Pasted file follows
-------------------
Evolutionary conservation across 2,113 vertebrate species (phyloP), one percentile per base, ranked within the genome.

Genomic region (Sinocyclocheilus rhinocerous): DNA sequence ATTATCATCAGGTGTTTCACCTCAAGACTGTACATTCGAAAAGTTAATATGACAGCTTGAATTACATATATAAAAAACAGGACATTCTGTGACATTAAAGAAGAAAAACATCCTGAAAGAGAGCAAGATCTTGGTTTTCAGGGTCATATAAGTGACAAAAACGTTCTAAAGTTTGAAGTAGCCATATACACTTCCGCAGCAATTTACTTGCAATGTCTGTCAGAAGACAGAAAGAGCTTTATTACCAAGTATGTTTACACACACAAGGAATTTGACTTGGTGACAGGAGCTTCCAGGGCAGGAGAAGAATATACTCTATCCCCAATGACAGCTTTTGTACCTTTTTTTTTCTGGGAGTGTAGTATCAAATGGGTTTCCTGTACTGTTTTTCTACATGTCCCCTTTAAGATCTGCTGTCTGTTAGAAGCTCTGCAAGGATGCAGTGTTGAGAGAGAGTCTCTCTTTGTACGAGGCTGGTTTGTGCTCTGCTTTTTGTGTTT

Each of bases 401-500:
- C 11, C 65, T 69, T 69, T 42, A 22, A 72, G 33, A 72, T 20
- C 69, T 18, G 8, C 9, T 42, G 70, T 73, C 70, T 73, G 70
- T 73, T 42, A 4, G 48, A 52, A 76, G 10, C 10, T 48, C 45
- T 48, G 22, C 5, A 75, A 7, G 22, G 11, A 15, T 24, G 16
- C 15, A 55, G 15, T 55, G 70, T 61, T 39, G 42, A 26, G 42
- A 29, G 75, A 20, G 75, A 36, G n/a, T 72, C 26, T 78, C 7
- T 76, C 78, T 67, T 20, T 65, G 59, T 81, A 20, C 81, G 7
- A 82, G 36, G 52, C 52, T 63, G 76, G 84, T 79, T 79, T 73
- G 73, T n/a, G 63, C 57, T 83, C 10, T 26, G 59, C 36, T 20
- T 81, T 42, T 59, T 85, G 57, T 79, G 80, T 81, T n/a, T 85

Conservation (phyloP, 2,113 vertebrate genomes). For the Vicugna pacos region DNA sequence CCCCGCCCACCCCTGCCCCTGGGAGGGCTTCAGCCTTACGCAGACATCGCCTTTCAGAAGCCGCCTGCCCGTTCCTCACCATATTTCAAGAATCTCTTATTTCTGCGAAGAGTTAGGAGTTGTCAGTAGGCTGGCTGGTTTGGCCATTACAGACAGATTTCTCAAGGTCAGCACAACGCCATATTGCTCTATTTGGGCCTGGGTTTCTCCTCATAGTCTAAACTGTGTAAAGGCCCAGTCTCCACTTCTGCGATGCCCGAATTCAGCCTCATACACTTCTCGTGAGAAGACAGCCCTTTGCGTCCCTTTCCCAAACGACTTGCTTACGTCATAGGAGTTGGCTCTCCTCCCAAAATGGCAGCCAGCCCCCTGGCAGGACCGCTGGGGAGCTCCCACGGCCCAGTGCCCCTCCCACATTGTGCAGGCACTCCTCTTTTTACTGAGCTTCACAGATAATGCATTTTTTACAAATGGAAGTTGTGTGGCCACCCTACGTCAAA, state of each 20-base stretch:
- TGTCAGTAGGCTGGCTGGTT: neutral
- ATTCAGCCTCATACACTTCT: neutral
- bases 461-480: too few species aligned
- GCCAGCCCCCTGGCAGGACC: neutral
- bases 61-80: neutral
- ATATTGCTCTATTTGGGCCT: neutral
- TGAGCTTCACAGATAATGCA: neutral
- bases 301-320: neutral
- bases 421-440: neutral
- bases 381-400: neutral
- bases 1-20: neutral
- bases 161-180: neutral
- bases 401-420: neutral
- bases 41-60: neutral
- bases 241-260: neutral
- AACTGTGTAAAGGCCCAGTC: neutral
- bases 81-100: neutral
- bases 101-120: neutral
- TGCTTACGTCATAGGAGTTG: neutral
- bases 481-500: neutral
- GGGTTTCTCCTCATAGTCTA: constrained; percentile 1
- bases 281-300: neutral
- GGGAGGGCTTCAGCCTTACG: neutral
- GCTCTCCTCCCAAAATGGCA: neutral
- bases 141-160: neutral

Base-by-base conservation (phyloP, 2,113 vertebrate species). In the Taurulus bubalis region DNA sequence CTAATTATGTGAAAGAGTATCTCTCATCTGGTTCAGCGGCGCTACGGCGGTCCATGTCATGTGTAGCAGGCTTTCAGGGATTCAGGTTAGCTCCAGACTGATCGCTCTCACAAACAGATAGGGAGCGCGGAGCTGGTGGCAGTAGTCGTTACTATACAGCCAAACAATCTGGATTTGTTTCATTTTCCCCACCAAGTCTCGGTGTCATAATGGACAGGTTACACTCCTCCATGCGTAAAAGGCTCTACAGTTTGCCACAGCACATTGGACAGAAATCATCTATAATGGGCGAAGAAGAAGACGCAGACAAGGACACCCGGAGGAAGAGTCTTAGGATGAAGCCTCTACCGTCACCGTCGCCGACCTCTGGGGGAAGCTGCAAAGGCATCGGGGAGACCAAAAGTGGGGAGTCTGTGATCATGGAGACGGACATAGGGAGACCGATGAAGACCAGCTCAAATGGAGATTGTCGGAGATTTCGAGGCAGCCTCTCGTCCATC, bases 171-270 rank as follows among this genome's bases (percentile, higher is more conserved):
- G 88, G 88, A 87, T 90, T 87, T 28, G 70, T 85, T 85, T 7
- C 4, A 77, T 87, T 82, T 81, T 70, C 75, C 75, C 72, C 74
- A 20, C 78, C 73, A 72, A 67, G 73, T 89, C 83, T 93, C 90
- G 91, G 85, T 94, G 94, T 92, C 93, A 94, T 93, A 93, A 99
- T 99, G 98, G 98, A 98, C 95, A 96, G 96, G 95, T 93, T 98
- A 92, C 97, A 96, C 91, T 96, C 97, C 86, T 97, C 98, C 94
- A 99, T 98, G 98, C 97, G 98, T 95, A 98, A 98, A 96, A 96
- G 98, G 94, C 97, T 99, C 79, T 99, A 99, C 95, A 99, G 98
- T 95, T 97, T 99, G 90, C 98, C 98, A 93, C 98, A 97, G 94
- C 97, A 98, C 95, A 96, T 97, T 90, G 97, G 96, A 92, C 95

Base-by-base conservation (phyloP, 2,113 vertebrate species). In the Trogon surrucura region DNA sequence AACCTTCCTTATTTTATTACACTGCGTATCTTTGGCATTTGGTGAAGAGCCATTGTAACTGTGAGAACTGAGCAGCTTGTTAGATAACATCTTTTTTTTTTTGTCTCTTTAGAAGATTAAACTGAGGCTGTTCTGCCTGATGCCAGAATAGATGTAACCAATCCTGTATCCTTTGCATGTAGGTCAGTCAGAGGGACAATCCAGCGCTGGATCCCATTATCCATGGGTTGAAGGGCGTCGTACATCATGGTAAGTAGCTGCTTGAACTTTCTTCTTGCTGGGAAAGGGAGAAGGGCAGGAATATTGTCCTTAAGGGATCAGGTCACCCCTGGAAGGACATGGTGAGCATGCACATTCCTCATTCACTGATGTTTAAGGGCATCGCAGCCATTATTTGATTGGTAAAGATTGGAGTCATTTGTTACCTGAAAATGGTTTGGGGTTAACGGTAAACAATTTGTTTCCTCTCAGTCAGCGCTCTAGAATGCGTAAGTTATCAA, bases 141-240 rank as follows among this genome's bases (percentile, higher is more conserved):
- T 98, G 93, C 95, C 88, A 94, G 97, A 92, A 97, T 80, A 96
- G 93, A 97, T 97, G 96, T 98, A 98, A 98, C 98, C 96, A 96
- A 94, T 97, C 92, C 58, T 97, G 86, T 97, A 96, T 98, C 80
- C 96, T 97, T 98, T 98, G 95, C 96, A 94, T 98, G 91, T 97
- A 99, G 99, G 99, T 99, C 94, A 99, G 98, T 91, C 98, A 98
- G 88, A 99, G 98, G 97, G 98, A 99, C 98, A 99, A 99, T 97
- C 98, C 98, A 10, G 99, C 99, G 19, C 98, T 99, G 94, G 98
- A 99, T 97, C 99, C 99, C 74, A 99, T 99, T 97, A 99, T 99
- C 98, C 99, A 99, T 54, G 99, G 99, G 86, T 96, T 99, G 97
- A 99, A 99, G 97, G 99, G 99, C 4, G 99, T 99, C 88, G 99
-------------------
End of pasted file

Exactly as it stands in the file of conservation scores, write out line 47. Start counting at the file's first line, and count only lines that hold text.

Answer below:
- A 99, T 98, G 98, C 97, G 98, T 95, A 98, A 98, A 96, A 96